The digital gallery

17th Century Vignette Maps

Image ID: 86

86
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E34 - Americae Nova Tabula 1635

“Americae Nova Tabula” from ‘Theatrum Orbis Terrarum, Sive Atlas Novis’, published in Amsterdam by Willem (Guillaume) Blaeu (1571-1638) in 1635.

Nine decorative views of important North and South American cities and harbors across the top, including Mexico City, Rio de Janeiro, Havana, Cusco, Cartagena and Santo Domingo and ten miniature engravings of Native Americans from various regions in their native costumes along the side panels. The map is also embellished with eight sailing ships, four sea monsters and vignettes in the interior of the continent showing Indian life.

Image ID: 87

87
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E34 - John Speed Europe and Chief Cities 1626

“Europ, and the Cheife Cities contained therein, described with the habits of most Kingdoms now in use” by John Speed (1551/2-1629) from his atlas ‘A Prospect of the Most Famous Parts of the World’, engraved by another legendary cartographer Abraham Goos (1590-ca.1643) and published in London by George Humble in 1626. This famous map includes eight small vignette city maps and view across the top, including: London, Paris, Rome, Constantinople (today’s Istanbul), Venice, Prague, Amsterdam and Lisbone (old English spelling). Ten vignettes are included along the sides depicting Europeans in their native dress.

Image ID: 83

83
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E34 - Asia Noviter Delineata 1635

“Asia Noviter Delineata” from ‘Theatrum Orbis Terrarum, Sive Atlas Novis’, published in Amsterdam by Willem (Guillaume) Blaeu (1571-1638) in 1635.

Nine vignettes of city plans and maps across the top, including: Candy, Calecuth, Goa, Damasco (Damascus), Jerusalem, Ormus, Bantam, Aden and Macao) and ten vignettes along the sides depicting the dress of native people. The Great Wall of China is shown in detail. Korea is incorrectly shown as an island, although its northern border is very close to the mainland. Four sail ships, two sea monsters and a lion enhance the map.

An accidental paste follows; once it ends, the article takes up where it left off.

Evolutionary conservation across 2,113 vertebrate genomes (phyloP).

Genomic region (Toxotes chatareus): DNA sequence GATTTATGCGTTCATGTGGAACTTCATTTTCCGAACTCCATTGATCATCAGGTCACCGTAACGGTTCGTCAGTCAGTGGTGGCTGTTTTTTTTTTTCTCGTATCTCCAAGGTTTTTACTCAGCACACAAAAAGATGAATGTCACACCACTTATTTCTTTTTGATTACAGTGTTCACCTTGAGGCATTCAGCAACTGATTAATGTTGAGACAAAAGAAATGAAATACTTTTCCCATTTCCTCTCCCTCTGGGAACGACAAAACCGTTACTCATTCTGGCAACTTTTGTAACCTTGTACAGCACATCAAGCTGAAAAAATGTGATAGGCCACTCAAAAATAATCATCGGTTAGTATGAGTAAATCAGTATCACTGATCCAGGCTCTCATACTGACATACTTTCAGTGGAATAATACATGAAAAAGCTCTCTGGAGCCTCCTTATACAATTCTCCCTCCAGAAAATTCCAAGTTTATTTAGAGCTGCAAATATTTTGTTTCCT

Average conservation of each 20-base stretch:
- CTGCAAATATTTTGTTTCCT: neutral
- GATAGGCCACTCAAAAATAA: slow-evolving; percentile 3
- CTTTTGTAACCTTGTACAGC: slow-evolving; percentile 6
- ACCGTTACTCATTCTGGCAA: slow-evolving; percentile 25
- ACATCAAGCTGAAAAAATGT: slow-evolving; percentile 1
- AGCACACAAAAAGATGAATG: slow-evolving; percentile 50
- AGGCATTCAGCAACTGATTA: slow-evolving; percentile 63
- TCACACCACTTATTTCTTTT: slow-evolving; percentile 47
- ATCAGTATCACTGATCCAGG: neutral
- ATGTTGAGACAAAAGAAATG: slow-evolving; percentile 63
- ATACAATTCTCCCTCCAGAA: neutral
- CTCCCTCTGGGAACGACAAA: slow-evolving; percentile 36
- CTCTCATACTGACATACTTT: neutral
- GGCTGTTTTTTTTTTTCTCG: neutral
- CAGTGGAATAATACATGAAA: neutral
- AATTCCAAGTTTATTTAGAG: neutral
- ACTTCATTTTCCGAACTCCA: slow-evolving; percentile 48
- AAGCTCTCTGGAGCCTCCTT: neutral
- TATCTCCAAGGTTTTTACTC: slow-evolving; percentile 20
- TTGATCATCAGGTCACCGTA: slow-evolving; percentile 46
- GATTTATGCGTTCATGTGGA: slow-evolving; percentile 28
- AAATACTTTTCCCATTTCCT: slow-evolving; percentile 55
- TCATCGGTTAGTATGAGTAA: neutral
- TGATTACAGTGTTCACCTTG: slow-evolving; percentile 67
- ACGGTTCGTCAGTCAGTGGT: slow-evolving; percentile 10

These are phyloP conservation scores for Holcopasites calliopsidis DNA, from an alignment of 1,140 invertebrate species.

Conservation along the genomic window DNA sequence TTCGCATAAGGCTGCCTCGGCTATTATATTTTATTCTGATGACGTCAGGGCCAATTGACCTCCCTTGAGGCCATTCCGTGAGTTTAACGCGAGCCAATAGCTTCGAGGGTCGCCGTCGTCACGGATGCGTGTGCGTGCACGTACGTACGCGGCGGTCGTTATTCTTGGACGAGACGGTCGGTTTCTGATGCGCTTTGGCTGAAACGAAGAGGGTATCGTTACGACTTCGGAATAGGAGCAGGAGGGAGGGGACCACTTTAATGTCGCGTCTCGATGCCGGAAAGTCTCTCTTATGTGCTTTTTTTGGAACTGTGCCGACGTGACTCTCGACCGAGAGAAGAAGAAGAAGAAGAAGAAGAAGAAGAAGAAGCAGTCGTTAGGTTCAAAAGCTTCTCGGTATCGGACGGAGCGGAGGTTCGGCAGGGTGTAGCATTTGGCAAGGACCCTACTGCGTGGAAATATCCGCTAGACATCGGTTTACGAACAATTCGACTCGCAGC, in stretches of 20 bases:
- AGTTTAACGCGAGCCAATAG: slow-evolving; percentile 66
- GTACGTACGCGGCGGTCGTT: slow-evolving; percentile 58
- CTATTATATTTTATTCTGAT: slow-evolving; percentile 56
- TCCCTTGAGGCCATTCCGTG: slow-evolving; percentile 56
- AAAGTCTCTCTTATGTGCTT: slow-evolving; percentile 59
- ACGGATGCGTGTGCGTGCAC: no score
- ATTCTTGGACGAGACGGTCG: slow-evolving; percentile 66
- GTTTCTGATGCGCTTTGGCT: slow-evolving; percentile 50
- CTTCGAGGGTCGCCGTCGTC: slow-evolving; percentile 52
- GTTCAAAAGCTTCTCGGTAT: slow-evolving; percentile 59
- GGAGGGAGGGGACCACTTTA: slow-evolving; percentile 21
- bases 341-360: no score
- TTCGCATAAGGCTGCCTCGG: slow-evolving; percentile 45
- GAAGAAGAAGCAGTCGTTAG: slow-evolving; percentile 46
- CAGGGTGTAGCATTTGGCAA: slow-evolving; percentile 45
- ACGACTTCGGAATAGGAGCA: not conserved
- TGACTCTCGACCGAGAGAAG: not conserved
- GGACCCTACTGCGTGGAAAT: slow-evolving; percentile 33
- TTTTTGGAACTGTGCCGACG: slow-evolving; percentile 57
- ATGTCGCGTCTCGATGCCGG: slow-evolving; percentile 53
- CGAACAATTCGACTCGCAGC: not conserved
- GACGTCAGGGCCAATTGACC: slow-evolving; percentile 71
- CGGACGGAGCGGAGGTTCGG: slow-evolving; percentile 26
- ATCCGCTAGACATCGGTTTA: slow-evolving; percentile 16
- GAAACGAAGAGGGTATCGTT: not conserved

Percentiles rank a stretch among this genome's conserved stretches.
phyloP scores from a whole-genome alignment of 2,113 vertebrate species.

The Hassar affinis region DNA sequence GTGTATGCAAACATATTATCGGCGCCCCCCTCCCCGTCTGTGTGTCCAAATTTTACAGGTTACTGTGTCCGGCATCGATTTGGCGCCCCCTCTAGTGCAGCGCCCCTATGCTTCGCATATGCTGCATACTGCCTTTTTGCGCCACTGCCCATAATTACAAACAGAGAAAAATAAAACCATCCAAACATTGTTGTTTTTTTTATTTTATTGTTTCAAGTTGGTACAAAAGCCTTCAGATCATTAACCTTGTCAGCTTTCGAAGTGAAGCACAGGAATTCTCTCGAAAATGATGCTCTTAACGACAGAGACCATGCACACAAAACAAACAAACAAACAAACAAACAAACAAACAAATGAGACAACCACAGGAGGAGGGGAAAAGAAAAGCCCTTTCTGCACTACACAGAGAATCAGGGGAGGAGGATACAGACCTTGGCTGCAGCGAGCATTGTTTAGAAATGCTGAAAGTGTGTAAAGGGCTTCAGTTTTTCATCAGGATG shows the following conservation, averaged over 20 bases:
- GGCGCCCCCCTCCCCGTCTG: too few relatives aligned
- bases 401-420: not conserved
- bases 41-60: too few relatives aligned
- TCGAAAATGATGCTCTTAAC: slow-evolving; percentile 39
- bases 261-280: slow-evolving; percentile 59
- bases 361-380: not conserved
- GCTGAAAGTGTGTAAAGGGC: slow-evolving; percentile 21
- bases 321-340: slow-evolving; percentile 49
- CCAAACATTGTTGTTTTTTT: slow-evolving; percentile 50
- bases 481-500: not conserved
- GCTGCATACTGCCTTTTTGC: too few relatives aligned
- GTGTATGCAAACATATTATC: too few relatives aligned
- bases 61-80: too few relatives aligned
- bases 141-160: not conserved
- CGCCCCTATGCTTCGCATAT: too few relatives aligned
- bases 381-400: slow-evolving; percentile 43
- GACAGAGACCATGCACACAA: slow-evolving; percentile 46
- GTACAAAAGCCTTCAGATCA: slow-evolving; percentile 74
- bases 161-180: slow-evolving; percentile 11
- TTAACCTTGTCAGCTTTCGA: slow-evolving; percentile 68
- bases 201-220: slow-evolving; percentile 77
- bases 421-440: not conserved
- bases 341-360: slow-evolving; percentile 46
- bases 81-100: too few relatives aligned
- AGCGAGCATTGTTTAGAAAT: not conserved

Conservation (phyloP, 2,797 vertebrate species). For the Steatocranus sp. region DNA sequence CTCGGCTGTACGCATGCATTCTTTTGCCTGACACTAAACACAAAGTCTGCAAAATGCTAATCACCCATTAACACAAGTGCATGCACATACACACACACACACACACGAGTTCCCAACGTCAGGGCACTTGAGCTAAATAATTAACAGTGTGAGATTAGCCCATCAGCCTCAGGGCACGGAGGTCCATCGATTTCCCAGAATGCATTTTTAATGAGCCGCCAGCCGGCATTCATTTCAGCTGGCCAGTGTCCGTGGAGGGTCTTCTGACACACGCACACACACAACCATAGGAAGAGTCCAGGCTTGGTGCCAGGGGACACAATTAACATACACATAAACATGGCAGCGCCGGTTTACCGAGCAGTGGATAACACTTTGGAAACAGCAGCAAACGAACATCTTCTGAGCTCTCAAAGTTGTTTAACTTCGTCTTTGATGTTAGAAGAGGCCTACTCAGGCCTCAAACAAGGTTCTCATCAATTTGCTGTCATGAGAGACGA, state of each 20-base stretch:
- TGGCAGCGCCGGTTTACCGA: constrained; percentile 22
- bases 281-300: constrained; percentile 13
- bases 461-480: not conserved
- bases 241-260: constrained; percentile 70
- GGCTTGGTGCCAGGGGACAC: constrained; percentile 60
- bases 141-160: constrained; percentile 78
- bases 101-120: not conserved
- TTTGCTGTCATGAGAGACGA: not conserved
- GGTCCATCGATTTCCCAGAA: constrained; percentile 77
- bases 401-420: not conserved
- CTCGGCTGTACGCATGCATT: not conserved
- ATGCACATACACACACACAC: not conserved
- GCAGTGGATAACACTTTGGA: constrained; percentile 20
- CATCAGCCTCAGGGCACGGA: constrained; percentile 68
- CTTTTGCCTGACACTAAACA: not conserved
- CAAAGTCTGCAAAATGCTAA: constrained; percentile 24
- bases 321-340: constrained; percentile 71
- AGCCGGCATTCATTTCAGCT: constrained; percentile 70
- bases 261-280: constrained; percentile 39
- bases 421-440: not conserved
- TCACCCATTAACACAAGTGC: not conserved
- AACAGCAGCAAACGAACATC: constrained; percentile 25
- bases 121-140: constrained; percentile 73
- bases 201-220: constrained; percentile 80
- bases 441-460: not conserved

Image ID: 84

84
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E34 - Africa Nova Descriptio 1635

“Africae Nova Descriptio” from ‘Theatrum Orbis Terrarum, Sive Atlas Novis’, published in Amsterdam by Willem (Guillaume) Blaeu (1571-1638) in 1635.

This is one of the most decorative and popular of all the early maps of Africa. Nine African city maps and views are depicted in detailed vignettes along the top, including: Tanger (Tangiers), Ceuta (south of the Strait of Gibraltar in modern day Morocco), Alger (Algiers), Tunis, Alexandria, Alcair (an ancient city in Egypt along the Nile), Mozambique, S. Georgius dell Mina (?) and Canaria (Canary Islands). The map is decorated with nine sailing ships, seven in the Atlantic and two in the Indian Ocean; all flying Dutch flags. Flying fish, whales and sea monsters are seen in the oceans, while elephants, monkeys, lions, ostriches and camels are depicted wandering all over the continent. Ten decorative vignettes of costumed couples from various parts of Africa are present along the sides. The Nile is shown according to Ptolemy with its sources arising in Lake Zaire (unclear if this is modern day Lake Victoria of a factious body of water).